Ministry of Universities – I+D Project HAR2017/84505-P
Middle Kingdom Theban Project: archaeology, epigraphy and conservation of late
Eleventh Dynasty and early Middle Kingdom tombs
in Thebes (Luxor, Egypt)
The present I+D+i project, entitled “Proyecto Reino Medio Tebano”, aims at the examination, understanding and rewriting the history of early Middle Kingdom Egypt (2050-1900 a. C.), a period traditionally considered “classical” in the field and extremely influential in the later pharaonic history. Despite its importance, this period has not been intensively analyzed and there is some lack of information regarding its origins. Since the initial excavations in the area at the beginning of the 20th century (e.g. Howard Carter, 1910-1912; Herbert Winlock, 1920-1930), the academia has accepted –as well-founded interpretations– a series of patterns and models in the early Middle Kingdom that are poorly known or uncertained. These patterns have determined our understanding of history, ideology, and intelectual production in the period, and need to be reconsidered. The innovative architecture, the emergence of literary compositions, and the advent of new religious traditions in Thebes originated in a situation of political conflict (end of the Eleventh Dynasty) and configuration of a new state (early Twelfth Dynasty). At this point, culture, ideology, society and beliefs adapt to a new situation with the aim of consolidating and unifying the country. In this sense, the I+D+i project and the MKTP aim at contributing to rediscover the
true origins of this Middle Kingdom and study adequately the history, culture and society of the period.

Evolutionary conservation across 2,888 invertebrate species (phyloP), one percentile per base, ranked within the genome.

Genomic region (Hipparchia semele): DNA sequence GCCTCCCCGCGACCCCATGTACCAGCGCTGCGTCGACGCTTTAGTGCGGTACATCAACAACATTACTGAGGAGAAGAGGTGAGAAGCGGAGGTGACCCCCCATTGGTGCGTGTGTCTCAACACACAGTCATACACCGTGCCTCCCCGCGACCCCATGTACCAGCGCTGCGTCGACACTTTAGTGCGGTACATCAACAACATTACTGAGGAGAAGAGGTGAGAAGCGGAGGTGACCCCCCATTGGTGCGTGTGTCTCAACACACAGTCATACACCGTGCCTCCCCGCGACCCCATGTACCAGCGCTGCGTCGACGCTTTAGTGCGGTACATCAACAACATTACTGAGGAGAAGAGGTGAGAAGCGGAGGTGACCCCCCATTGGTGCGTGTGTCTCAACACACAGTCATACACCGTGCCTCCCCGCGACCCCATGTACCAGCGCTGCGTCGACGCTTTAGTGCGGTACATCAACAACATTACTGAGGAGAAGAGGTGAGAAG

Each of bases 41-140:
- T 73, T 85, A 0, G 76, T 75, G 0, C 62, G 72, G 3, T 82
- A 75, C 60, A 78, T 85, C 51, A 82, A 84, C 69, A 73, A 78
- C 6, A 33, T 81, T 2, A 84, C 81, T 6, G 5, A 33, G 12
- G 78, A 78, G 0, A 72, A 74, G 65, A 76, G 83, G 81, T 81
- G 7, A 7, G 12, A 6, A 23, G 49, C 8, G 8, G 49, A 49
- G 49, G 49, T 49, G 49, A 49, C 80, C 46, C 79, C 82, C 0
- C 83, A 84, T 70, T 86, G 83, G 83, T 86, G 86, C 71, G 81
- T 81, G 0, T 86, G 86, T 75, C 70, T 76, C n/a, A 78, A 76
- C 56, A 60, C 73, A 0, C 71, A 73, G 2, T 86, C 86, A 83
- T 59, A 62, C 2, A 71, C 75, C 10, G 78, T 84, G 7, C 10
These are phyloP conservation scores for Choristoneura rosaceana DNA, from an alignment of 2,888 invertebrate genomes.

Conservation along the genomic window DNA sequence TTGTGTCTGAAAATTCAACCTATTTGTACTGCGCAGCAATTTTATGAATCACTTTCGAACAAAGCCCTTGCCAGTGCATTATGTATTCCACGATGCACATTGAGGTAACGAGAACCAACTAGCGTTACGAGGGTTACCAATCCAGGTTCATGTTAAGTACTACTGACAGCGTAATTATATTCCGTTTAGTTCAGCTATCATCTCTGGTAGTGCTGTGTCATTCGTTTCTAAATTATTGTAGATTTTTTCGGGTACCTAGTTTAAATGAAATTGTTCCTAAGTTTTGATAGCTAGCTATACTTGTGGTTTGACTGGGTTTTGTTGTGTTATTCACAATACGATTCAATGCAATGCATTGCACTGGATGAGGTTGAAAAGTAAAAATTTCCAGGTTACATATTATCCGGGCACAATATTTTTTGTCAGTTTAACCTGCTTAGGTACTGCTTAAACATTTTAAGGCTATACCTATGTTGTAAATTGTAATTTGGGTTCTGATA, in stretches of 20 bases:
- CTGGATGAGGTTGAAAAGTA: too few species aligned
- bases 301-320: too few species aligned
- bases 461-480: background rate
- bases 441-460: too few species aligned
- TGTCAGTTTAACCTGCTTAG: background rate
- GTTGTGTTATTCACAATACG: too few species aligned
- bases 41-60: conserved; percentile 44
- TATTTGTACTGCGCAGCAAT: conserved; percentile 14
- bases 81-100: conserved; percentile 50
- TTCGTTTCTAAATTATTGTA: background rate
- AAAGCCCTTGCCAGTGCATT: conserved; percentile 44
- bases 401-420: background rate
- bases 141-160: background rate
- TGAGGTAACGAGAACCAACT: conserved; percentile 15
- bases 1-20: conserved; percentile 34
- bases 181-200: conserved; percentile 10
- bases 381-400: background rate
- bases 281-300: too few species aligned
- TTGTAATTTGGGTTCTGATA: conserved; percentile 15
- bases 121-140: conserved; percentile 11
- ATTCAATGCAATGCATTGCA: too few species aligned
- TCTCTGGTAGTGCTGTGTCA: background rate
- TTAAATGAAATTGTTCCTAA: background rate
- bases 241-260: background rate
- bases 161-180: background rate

The work of identification and study of textual, archaeological and iconographic sources for this period is challenging, but this project has been designed with the necessary specialists and resources to face this task. The research team and advisory board of this project, based at the University of Alcalá and headed by the PI, Antonio Morales, constitute a competent team to develop this project involving historical, archaeological, and philological research.
The UAH archaeological expedition to Deir el-Bahari plays a fundamental role in the development of the project. This expedition aims at excavating, documenting, studying, and publishing several Middle Kingdom tombs in the necropolis of Asasif and Deir el-Bahari in Thebes (Luxor). The project includes a series of tombs dating to the Eleventh and Twelfth Dynasties (ca. 2050-1900 a. C.) that are located in the northern hills of Deir el-Bahari and in Asasif, including the tombs of the vizier Ipi (TT 315), the royal treasurer Henenu (TT 313), the vizier and royal majordomo Dagi (TT 103), the overseer of the king’s harem, Djari (TT 366), and the archer Neferhotep (TT 316). The monuments of these high officials from Thebes are a critical source of information for the reconstruction of the political, cultural, social and religious circumstances in the Middle Kingdom. In addition, the incorporation of the archaeological materials discovered by the UAH expedition to the conducted research implies an unparalleled access to unpublish primary evidence from the Theban necropolis.